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Transition

There are many differences between the services provided at a children’s hospital (paediatric services) and adult services. A key difference is that child health services are family focused with parents/carers taking responsibility for care, whereas adult services require young adults to operate independently and be actively engaged in the management of their care. This requires a unique set of skills, information and support.

Young people with childhood heart disease will transition into the adult healthcare system over a period of time. The actual transfer of care from a paediatric to adult cardiologist occurs at the age of 18 years.

Transitional programs are available to prepare and empower young people to manage their own health and facilitate a smooth transfer from paediatric to adult health services.

The four phases for an effective transition are:


Introductory/Planning Phase
(Approximately 12-15 years old)

Patients are introduced to the concept of transition, starting the information exchange, and assessing their knowledge of their medical condition and how to manage it.

Preparation Phase
(Approximately 15-18 years old)

Patients develop a transition plan and are assigned a transition lead (person who will help to manage the transition process). During this phase, confidentiality, rights and self-advocacy are explored.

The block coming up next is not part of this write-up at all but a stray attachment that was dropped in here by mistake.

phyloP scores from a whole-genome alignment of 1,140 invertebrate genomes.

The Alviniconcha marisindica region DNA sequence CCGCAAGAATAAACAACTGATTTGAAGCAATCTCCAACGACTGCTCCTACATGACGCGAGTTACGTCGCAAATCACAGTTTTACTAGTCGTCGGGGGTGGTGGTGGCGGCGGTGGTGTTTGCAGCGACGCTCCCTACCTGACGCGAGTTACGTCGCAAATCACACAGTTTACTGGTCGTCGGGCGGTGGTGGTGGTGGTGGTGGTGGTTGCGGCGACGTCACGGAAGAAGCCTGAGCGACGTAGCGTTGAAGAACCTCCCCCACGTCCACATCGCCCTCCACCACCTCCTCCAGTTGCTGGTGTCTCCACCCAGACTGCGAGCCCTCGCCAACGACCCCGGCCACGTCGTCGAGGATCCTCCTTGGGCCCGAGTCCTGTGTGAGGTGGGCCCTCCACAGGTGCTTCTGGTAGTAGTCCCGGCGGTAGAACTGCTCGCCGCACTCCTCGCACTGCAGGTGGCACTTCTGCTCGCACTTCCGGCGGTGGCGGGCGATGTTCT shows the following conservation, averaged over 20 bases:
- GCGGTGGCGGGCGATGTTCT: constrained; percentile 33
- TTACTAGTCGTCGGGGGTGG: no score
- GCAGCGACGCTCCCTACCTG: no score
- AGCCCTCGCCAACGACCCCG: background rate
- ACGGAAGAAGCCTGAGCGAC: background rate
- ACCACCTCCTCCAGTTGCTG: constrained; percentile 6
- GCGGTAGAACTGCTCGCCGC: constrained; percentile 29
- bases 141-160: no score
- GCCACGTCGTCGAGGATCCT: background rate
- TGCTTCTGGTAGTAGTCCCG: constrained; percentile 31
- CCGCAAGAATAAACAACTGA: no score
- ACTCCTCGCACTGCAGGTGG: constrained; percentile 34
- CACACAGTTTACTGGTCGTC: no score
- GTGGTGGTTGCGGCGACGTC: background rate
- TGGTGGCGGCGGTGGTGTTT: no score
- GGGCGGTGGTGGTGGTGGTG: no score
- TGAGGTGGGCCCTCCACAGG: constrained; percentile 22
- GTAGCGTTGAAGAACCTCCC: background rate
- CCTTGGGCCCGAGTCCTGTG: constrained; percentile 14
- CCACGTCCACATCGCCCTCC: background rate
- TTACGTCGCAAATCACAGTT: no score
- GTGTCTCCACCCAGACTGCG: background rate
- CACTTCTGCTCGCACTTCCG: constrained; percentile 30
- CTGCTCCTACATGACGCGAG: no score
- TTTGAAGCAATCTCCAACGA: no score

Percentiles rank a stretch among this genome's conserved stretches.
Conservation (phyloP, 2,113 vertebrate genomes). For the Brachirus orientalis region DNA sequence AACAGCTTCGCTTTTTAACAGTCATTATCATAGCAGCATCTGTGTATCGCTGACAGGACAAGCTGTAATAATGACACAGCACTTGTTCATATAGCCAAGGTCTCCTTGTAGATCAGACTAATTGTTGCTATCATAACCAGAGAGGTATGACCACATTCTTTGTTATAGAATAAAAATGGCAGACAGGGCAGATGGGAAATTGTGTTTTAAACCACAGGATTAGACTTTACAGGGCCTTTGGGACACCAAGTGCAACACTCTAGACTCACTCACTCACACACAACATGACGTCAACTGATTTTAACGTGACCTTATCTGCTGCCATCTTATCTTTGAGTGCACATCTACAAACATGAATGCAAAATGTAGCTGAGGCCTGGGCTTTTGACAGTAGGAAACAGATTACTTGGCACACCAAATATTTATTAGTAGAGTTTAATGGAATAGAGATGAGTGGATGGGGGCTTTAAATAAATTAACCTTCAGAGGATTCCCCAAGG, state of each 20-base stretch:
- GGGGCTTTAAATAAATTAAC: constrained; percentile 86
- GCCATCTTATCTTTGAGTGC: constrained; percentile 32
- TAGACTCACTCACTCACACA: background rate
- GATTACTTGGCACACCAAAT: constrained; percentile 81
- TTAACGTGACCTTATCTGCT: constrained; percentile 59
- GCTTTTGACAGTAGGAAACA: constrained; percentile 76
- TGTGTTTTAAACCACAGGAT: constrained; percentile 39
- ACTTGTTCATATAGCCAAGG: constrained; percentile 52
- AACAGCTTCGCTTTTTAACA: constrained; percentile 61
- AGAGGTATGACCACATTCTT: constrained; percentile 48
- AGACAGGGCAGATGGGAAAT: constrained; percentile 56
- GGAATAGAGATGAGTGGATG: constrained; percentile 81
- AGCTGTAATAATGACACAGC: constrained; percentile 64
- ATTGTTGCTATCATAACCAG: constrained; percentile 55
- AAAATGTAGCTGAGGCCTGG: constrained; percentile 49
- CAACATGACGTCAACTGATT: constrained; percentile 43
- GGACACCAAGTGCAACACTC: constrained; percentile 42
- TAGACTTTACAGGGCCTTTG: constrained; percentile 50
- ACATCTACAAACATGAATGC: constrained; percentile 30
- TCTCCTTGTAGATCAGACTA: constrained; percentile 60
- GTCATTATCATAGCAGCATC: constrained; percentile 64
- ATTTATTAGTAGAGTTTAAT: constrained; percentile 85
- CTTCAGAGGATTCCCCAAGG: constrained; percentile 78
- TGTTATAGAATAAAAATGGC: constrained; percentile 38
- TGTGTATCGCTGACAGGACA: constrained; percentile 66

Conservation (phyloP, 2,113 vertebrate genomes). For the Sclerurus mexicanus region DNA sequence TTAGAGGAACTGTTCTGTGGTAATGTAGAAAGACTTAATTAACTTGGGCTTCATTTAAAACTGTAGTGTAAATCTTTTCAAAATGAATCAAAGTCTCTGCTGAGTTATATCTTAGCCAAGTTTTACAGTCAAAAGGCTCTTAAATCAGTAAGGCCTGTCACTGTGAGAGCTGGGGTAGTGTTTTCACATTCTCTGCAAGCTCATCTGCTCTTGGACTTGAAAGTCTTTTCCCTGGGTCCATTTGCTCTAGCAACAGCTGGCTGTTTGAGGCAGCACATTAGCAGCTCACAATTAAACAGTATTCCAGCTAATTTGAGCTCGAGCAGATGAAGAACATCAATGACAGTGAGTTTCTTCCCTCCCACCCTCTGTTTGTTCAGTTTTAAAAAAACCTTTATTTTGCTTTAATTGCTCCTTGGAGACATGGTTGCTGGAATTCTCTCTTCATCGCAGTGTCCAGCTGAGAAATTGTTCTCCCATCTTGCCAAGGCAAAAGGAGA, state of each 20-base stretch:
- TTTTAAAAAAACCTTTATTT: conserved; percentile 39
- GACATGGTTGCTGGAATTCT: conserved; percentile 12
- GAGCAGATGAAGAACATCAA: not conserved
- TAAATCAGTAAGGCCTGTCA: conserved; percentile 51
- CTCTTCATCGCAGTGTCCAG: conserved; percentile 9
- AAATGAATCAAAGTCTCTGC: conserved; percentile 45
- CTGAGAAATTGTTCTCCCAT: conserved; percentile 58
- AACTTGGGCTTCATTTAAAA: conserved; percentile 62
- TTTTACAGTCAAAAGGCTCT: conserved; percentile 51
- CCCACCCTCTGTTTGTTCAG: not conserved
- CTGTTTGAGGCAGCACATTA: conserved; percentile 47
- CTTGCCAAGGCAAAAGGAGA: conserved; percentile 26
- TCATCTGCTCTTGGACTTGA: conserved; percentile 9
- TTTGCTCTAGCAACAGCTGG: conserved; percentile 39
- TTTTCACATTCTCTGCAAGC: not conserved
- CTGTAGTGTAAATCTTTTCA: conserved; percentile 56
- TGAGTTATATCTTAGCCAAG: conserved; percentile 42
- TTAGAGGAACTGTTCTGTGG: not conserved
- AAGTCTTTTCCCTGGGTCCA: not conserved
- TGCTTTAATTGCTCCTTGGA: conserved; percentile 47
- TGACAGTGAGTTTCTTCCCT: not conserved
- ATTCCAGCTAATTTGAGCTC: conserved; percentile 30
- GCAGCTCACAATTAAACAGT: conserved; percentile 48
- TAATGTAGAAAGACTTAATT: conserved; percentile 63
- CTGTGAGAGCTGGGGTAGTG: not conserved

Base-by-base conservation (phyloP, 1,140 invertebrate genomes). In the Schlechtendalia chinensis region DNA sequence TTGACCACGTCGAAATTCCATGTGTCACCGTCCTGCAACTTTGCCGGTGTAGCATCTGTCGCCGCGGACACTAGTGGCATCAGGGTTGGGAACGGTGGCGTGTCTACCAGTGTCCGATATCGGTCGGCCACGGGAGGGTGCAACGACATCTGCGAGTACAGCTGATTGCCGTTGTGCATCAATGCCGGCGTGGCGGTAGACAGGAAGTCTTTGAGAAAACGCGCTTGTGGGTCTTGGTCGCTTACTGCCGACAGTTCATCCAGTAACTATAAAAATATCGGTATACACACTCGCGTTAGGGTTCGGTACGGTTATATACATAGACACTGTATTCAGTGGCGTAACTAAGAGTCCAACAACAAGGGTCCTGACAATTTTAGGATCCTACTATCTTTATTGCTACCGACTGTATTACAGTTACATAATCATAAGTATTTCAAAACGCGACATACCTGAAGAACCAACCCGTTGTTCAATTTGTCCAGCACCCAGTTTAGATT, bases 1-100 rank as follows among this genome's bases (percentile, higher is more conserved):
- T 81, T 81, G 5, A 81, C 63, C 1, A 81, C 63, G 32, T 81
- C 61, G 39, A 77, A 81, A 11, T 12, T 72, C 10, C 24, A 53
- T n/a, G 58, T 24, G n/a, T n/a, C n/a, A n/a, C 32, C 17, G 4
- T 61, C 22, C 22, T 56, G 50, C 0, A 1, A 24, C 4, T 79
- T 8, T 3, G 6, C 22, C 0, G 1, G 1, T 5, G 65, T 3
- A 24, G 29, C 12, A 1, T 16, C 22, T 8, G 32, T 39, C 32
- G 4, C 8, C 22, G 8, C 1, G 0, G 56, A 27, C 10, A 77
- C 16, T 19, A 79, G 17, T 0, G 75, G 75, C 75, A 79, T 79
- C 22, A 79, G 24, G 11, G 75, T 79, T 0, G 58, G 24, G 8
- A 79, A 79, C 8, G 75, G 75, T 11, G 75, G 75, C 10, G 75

Transfer phase
(18-19 years) 

Readiness to transfer is assessed and all relevant information is sent to the new adult care team. The patient has their last visit with their paediatric cardiologist and will meet and start having appointments with their adult cardiologist. 

Evaluation phase
(6-18 months following transfer) 

The patient and their parents and carers have the opportunity to provide feedback about the transition and transfer process and their experience.

 

HeartKids recently received seed funding to develop a Teen Transition program at Adelaide’s Women’s and Children’s Hospital to assist youths (13-18 years) to navigate the childhood heart disease journey into adulthood.

Project Outcomes:

1. A reduction in the number of youths with CHD ‘falling out of the system’ in this vital transition period, and through this, a reduction in mortality rates.
2. Through the provision of easily accessible information, program participants are more resilient and emotionally strong, well informed and understand their choices about living with CHD.
3. Increased levels of self-management of the participants’ chronic disease, delivering opportunities to improve life outcomes and therefore more independent, successful and productive lives.